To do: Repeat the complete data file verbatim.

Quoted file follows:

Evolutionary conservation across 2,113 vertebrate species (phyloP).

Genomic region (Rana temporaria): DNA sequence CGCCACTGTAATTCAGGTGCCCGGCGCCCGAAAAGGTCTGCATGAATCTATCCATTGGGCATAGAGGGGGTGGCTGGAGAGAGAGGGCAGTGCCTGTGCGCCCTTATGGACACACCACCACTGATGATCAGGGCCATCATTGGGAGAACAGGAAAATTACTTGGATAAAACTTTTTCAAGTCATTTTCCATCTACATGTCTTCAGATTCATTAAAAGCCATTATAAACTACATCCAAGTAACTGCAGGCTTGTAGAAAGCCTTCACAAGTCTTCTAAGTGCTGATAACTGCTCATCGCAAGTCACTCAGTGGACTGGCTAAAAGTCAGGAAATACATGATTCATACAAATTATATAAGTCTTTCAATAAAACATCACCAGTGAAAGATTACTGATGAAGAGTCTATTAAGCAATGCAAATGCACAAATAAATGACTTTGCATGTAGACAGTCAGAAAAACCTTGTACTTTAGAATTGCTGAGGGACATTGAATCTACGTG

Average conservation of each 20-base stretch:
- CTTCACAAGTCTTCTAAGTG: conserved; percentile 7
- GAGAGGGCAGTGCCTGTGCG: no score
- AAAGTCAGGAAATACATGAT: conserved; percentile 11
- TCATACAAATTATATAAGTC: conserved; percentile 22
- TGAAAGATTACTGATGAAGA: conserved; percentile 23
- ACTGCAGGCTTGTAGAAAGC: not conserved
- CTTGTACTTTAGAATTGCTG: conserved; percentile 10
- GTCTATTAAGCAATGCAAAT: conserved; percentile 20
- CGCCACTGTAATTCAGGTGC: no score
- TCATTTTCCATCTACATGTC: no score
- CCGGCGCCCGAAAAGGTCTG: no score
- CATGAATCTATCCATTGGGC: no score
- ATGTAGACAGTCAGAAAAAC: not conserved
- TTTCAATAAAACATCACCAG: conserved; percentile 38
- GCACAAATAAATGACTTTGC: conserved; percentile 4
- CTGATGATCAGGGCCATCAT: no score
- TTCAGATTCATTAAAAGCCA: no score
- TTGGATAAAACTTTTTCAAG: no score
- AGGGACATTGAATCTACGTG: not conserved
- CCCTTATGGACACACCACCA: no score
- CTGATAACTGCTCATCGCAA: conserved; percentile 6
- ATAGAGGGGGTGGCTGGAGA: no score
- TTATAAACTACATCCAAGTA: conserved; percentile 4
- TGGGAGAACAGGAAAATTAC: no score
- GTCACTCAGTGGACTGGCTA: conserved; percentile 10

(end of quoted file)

Evolutionary conservation across 2,113 vertebrate species (phyloP).

Genomic region (Rana temporaria): DNA sequence CGCCACTGTAATTCAGGTGCCCGGCGCCCGAAAAGGTCTGCATGAATCTATCCATTGGGCATAGAGGGGGTGGCTGGAGAGAGAGGGCAGTGCCTGTGCGCCCTTATGGACACACCACCACTGATGATCAGGGCCATCATTGGGAGAACAGGAAAATTACTTGGATAAAACTTTTTCAAGTCATTTTCCATCTACATGTCTTCAGATTCATTAAAAGCCATTATAAACTACATCCAAGTAACTGCAGGCTTGTAGAAAGCCTTCACAAGTCTTCTAAGTGCTGATAACTGCTCATCGCAAGTCACTCAGTGGACTGGCTAAAAGTCAGGAAATACATGATTCATACAAATTATATAAGTCTTTCAATAAAACATCACCAGTGAAAGATTACTGATGAAGAGTCTATTAAGCAATGCAAATGCACAAATAAATGACTTTGCATGTAGACAGTCAGAAAAACCTTGTACTTTAGAATTGCTGAGGGACATTGAATCTACGTG

Average conservation of each 20-base stretch:
- CTTCACAAGTCTTCTAAGTG: conserved; percentile 7
- GAGAGGGCAGTGCCTGTGCG: no score
- AAAGTCAGGAAATACATGAT: conserved; percentile 11
- TCATACAAATTATATAAGTC: conserved; percentile 22
- TGAAAGATTACTGATGAAGA: conserved; percentile 23
- ACTGCAGGCTTGTAGAAAGC: not conserved
- CTTGTACTTTAGAATTGCTG: conserved; percentile 10
- GTCTATTAAGCAATGCAAAT: conserved; percentile 20
- CGCCACTGTAATTCAGGTGC: no score
- TCATTTTCCATCTACATGTC: no score
- CCGGCGCCCGAAAAGGTCTG: no score
- CATGAATCTATCCATTGGGC: no score
- ATGTAGACAGTCAGAAAAAC: not conserved
- TTTCAATAAAACATCACCAG: conserved; percentile 38
- GCACAAATAAATGACTTTGC: conserved; percentile 4
- CTGATGATCAGGGCCATCAT: no score
- TTCAGATTCATTAAAAGCCA: no score
- TTGGATAAAACTTTTTCAAG: no score
- AGGGACATTGAATCTACGTG: not conserved
- CCCTTATGGACACACCACCA: no score
- CTGATAACTGCTCATCGCAA: conserved; percentile 6
- ATAGAGGGGGTGGCTGGAGA: no score
- TTATAAACTACATCCAAGTA: conserved; percentile 4
- TGGGAGAACAGGAAAATTAC: no score
- GTCACTCAGTGGACTGGCTA: conserved; percentile 10